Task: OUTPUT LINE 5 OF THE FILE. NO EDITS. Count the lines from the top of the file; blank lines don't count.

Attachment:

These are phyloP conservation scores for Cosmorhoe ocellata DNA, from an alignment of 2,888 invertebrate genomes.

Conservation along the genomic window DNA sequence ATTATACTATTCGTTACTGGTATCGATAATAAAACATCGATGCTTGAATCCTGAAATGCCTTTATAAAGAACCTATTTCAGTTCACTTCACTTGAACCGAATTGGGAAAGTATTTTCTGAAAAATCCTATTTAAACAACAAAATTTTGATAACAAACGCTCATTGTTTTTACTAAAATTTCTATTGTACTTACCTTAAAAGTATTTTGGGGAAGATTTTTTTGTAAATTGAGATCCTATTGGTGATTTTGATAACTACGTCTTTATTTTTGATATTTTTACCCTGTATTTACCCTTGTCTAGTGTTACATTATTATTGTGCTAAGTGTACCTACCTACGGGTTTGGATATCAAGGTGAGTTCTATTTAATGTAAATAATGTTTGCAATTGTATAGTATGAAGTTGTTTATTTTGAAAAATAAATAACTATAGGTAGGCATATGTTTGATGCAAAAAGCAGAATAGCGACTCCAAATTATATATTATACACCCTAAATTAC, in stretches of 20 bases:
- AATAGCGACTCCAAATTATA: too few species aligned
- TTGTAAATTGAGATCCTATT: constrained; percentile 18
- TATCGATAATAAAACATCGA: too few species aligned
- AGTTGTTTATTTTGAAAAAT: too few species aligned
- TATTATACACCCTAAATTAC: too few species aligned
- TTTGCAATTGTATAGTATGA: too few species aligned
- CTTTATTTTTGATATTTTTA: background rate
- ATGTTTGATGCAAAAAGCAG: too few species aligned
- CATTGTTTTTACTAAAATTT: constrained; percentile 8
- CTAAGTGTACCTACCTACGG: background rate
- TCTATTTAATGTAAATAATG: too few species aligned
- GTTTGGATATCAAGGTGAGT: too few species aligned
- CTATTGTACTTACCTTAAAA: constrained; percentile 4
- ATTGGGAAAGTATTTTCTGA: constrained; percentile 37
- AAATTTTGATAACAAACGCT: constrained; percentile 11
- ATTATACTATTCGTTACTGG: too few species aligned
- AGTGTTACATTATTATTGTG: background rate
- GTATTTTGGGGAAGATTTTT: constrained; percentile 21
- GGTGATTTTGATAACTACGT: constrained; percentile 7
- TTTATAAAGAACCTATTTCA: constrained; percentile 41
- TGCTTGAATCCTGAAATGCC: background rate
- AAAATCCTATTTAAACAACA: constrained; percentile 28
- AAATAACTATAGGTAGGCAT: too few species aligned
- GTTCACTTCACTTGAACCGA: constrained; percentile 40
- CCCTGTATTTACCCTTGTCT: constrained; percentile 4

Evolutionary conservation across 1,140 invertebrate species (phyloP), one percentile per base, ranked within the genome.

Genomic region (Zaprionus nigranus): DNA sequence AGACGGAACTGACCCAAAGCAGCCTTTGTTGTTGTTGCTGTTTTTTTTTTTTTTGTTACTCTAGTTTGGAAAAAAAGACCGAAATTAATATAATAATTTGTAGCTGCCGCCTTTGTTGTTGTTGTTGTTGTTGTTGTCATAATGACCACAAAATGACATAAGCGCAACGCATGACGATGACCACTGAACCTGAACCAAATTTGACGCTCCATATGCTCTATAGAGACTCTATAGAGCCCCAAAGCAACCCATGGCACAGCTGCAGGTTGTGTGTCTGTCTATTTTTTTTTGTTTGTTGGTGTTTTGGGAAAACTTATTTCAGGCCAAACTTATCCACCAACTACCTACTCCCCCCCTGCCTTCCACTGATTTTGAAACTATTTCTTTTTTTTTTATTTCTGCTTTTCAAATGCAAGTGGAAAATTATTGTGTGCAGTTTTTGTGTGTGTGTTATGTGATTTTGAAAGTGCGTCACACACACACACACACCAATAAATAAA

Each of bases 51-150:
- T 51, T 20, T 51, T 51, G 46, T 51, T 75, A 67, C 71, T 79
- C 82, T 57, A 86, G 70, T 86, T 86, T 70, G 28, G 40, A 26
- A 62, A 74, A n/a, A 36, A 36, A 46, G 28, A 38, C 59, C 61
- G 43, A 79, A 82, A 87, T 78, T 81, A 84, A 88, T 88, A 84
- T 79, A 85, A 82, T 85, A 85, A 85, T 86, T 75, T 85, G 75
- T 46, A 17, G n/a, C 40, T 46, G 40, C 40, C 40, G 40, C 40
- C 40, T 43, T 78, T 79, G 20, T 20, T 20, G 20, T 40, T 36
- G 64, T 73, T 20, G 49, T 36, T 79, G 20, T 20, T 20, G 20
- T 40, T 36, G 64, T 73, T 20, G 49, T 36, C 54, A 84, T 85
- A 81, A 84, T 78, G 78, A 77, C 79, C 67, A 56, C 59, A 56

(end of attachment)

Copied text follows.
- TATCGATAATAAAACATCGA: too few species aligned